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International Relations

Indo-Bhutan Relations

  • 22 May 2019
  • 10 min read

Why in News?

The first Indo-Bhutan feature film ‘Singye’ won four awards at 18th Bhutan National Film Awards organized on 21st February 2019.

Historical Ties

  • India and Bhutan have been sharing ties since 1910 when Bhutan became a protectorate of British India, allowing the British to “guide” its foreign affairs and defence.
  • When India declared independence in 1947, Bhutan was among the first nations to recognise it. Since then, the relationship between the countries has become stronger, especially because Bhutan also has a historically tense relationship with China.
    • Besides sharing a 699 Kilometres border, India and Bhutan also share deep religio-cultural links. Guru Padmasambhava, a Buddhist saint played an influential role in spreading Buddhism and cementing traditional ties between people in both nations. 
    • India opened an office of a Special Representative in Thimphu in 1968, Bhutan reciprocated in 1971. The two offices of special representatives were upgraded to full-fledged embassies in 1978
  • The basis for bilateral relations between India and Bhutan was formed by the Indo-Bhutan Treaty of Peace and Friendship of 1949. However, Article 2 of the treaty critically gave India a role in guiding Bhutan’s foreign policy. Hence, some changes in the treaty were made in 2007.
  • The new treaty says that Bhutan can import arms as long as Indian interests are not harmed and there is no re-export of the weapons, either by the government or individuals.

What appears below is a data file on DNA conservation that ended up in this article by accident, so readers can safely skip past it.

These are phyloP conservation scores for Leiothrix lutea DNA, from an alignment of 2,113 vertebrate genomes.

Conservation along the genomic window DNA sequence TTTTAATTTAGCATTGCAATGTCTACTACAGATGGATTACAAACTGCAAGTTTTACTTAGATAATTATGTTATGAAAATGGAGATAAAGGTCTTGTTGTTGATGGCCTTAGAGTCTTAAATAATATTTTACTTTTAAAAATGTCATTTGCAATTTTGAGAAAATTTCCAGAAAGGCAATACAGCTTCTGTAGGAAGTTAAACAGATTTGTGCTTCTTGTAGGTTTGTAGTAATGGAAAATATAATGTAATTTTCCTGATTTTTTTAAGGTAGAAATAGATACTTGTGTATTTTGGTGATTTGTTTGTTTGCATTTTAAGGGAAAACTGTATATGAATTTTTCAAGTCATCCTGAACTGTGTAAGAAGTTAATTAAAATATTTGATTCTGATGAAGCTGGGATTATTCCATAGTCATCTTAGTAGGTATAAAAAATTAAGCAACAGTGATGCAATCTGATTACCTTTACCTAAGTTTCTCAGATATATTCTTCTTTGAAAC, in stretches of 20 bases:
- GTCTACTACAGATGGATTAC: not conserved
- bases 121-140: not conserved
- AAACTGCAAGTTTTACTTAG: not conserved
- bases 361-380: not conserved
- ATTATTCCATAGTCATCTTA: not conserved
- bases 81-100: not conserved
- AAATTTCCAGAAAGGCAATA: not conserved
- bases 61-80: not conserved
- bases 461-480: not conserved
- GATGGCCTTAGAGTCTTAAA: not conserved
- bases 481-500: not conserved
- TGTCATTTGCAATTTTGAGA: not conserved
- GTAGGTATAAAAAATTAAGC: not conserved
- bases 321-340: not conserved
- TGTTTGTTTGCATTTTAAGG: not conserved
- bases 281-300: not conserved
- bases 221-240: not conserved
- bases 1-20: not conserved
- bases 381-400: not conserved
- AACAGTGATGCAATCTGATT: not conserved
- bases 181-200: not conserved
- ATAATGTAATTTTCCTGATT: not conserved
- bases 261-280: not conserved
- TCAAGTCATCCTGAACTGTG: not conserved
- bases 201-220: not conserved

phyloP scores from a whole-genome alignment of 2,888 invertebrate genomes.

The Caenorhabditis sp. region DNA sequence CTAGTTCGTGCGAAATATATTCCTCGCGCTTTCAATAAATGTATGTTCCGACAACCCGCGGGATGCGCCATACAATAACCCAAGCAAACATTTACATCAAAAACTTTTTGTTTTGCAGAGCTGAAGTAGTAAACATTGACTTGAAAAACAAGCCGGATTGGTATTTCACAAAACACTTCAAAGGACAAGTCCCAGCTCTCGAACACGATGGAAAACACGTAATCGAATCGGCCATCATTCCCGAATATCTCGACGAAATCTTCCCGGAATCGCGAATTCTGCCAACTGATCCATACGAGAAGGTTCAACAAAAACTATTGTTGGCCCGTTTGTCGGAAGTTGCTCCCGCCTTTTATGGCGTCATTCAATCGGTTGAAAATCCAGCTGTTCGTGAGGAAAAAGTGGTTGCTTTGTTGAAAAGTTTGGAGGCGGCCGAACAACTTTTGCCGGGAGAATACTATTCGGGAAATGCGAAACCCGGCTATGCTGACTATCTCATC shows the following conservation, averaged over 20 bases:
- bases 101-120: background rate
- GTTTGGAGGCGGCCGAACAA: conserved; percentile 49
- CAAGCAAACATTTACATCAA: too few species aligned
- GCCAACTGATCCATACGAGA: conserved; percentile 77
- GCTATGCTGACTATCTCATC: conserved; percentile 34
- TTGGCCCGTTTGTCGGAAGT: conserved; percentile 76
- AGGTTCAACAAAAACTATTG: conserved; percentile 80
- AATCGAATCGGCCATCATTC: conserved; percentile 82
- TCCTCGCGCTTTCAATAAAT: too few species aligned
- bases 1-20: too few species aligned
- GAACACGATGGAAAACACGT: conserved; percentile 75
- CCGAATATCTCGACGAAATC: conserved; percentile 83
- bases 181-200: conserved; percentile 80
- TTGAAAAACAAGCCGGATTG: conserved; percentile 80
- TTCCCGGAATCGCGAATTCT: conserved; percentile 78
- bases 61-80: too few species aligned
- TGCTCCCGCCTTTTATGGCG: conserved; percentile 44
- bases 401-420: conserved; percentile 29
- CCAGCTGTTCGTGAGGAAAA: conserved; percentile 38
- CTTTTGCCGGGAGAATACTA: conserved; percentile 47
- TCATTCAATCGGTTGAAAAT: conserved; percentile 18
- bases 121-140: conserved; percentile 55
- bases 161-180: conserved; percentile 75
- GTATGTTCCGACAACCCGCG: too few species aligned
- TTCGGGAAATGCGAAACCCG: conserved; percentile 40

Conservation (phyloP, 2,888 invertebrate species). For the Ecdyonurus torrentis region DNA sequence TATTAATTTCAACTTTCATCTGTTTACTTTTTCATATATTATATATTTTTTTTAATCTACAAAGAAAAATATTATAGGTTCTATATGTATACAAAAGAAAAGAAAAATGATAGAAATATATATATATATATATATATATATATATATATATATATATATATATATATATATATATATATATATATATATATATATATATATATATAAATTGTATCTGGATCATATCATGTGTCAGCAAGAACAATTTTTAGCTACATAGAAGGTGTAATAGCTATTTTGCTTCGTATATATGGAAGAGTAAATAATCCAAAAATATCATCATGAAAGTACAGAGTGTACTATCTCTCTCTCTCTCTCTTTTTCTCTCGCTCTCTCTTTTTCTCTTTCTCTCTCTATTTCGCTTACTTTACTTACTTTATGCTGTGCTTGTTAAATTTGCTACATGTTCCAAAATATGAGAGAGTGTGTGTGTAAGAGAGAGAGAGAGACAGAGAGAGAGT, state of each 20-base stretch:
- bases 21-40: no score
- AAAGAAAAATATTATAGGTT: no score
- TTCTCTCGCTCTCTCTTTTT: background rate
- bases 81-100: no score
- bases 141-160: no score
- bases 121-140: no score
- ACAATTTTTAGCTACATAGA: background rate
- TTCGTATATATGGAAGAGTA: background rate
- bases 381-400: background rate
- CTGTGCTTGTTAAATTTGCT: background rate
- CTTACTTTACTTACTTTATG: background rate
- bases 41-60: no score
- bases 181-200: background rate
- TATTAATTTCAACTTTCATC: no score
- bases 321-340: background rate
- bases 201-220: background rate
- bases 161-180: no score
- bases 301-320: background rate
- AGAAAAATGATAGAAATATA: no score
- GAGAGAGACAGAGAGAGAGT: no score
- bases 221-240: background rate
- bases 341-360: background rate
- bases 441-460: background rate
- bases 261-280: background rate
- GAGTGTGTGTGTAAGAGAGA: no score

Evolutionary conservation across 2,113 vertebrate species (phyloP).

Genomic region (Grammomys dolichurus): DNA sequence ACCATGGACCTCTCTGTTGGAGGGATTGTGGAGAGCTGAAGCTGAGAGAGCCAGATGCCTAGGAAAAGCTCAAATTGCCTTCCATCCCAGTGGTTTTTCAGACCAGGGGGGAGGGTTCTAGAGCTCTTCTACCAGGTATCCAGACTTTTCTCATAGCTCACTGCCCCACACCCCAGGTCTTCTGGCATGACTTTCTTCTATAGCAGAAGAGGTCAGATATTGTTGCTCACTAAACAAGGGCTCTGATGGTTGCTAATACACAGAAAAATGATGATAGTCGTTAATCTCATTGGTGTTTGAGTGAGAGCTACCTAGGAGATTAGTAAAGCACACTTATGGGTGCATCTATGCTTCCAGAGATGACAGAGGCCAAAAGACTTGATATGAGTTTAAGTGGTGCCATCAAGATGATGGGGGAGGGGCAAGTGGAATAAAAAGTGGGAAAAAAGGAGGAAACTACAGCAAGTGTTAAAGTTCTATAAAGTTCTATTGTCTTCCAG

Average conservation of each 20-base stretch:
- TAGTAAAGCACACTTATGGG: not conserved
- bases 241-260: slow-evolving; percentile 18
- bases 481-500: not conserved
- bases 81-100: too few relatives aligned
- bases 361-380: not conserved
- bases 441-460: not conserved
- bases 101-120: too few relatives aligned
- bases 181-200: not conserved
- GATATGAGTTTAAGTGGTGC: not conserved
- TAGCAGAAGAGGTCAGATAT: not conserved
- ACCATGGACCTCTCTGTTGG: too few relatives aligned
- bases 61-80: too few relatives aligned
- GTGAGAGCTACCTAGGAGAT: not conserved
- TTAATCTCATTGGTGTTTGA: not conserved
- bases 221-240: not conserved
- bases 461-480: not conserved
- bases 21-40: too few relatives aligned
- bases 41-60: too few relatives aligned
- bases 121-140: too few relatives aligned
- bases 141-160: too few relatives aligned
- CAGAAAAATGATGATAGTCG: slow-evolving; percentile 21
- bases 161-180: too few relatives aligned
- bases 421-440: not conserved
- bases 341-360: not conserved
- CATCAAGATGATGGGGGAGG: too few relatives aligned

• Article 6 and 7 in the current treaty encompass the issue of ‘national treatment’ and equal privileges for citizens on each other’s soil.
Indo-Bhutan Treaty of Peace and Friendship, 1949
  • The Treaty provides for, among other things, perpetual peace and friendship, free trade and commerce and equal justice to each other’s citizens.
  • In 2007 the treaty was re-negotiated, and provisions were included to encourage Bhutan’s sovereignty, abolishing the need to take India’s guidance on foreign policy.
  • The updated treaty, besides providing close cooperation on national issues, provides for stronger cooperation in cultural and economic fields.

    Bhutan’s Significance to India

    Geographical Significance:

    • Bhutan shares border with four Indian States: Assam, Arunachal Pradesh, West Bengal and Sikkim.
    • Nestled in the Himalayas, Bhutan serves as a buffer between India and China.
    • Security of Bhutan’s present borders especially its western border is very important for India.

    Economic Significance:

    • Bhutan provides a market for Indian commodities and is a destination for Indian investment.
    • Also for India, Bhutan is a rich source of hydropower.

    Political Significance:

    • A politically stable Bhutan is important to India. An unstable and restive Bhutan can provide a safe haven to anti-India activities and anti-India militant groups.

    Areas of Cooperation

    Trade:

    • The trade between the two countries is governed by the India Bhutan Trade and Transit Agreement 1972 which was last renewed in November 2016.
    • The agreement establishes a free-trade regime between the two countries and also provides for duty-free transit of Bhutanese exports to third countries.
    • India is Bhutan's largest trading partner. In the period from January- June, 2018, trade between two countries stood at Rs. 4318.59 crore.
    • Major exports from India to Bhutan are mineral products, machinery and mechanical appliances, electrical equipments etc. whereas major items of import from Bhutan are electricity, ferrosilicon, Portland cement etc.

    Economic Assistance:

    • India is Bhutan’s leading development partner. Since the launch of First Five Year Plan of Bhutan in 1961, India has been extending financial support to Bhutan’s FYPs. India has allotted Rs 4500 crore to Bhutan’s 12th FYP.

    Water Resources: